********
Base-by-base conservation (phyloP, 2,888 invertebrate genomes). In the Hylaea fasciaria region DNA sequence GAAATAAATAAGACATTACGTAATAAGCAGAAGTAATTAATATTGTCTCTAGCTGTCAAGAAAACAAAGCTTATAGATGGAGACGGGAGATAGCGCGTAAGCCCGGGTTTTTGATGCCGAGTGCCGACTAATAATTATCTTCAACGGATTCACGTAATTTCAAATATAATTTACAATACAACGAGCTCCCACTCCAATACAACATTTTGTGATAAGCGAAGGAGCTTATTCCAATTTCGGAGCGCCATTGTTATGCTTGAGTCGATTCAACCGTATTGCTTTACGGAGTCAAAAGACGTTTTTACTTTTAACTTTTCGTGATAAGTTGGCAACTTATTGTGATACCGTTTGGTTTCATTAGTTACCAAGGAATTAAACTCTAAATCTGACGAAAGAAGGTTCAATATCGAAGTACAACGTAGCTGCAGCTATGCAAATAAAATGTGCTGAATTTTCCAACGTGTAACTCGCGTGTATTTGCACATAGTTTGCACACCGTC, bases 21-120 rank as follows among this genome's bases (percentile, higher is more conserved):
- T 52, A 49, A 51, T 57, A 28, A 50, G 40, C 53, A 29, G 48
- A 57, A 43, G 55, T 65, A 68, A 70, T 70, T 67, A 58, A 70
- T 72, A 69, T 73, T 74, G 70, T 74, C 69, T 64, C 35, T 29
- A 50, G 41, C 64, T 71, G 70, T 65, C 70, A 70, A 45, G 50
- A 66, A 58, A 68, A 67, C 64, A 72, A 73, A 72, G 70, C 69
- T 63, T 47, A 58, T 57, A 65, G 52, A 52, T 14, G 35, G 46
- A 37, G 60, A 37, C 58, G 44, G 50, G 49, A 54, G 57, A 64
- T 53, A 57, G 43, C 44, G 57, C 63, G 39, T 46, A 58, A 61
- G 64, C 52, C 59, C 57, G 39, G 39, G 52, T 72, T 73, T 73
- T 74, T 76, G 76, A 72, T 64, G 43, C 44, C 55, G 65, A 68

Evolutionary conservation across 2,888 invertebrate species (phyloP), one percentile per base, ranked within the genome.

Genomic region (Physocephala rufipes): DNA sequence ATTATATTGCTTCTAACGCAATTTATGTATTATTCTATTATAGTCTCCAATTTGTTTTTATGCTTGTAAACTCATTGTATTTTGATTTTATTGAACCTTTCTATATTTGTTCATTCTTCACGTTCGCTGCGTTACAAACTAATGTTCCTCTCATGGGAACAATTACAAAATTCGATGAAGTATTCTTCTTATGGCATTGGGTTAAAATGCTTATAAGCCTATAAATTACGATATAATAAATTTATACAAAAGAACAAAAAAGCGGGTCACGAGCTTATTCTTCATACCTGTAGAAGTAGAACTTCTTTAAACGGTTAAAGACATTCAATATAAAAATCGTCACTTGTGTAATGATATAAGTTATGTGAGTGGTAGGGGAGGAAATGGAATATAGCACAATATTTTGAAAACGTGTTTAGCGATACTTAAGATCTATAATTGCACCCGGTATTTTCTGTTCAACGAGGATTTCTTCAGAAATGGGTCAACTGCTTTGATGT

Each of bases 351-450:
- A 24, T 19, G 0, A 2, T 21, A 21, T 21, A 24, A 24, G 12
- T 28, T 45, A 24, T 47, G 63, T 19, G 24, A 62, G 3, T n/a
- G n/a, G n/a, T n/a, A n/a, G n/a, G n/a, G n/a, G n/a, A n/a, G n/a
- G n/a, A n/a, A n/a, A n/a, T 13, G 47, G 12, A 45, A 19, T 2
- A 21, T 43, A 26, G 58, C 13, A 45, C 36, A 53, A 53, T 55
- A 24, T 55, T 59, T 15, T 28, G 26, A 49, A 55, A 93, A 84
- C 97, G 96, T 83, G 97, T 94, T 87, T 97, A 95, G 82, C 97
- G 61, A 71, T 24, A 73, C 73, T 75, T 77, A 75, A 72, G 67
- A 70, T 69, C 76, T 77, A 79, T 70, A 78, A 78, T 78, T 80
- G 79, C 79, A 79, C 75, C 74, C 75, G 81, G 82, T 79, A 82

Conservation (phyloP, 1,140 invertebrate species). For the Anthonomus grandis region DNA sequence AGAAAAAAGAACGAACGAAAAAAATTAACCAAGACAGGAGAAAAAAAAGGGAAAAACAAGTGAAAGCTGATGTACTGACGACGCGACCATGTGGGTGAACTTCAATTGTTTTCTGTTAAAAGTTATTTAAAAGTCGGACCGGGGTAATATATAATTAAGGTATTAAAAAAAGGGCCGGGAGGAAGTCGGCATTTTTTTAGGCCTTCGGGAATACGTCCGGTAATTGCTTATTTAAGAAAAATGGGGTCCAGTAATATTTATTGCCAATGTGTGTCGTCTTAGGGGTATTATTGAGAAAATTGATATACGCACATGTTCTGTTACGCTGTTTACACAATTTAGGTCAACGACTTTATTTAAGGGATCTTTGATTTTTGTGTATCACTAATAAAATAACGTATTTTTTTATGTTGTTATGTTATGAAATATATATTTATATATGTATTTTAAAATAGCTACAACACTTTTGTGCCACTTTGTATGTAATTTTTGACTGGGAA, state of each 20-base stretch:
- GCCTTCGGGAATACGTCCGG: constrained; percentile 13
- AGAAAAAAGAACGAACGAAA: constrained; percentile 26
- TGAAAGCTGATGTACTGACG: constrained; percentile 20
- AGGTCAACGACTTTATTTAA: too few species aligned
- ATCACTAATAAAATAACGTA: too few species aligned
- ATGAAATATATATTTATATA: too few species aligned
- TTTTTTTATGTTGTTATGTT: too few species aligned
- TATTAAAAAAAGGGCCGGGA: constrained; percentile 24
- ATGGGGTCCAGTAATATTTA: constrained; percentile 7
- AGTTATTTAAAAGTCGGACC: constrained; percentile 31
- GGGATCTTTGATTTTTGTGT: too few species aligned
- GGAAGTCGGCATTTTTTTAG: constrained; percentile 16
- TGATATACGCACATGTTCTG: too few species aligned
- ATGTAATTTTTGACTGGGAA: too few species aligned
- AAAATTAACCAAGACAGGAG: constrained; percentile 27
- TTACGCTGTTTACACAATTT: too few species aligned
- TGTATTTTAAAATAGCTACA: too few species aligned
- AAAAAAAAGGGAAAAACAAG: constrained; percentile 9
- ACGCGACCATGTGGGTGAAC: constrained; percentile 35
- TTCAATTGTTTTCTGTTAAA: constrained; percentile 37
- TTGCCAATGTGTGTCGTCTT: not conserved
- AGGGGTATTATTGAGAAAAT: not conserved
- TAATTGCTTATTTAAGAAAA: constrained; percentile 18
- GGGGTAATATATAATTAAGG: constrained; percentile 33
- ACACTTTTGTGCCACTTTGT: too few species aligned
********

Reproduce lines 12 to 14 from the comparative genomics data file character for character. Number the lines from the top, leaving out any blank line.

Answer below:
Evolutionary conservation across 2,888 invertebrate species (phyloP), one percentile per base, ranked within the genome.

Genomic region (Physocephala rufipes): DNA sequence ATTATATTGCTTCTAACGCAATTTATGTATTATTCTATTATAGTCTCCAATTTGTTTTTATGCTTGTAAACTCATTGTATTTTGATTTTATTGAACCTTTCTATATTTGTTCATTCTTCACGTTCGCTGCGTTACAAACTAATGTTCCTCTCATGGGAACAATTACAAAATTCGATGAAGTATTCTTCTTATGGCATTGGGTTAAAATGCTTATAAGCCTATAAATTACGATATAATAAATTTATACAAAAGAACAAAAAAGCGGGTCACGAGCTTATTCTTCATACCTGTAGAAGTAGAACTTCTTTAAACGGTTAAAGACATTCAATATAAAAATCGTCACTTGTGTAATGATATAAGTTATGTGAGTGGTAGGGGAGGAAATGGAATATAGCACAATATTTTGAAAACGTGTTTAGCGATACTTAAGATCTATAATTGCACCCGGTATTTTCTGTTCAACGAGGATTTCTTCAGAAATGGGTCAACTGCTTTGATGT

Each of bases 351-450: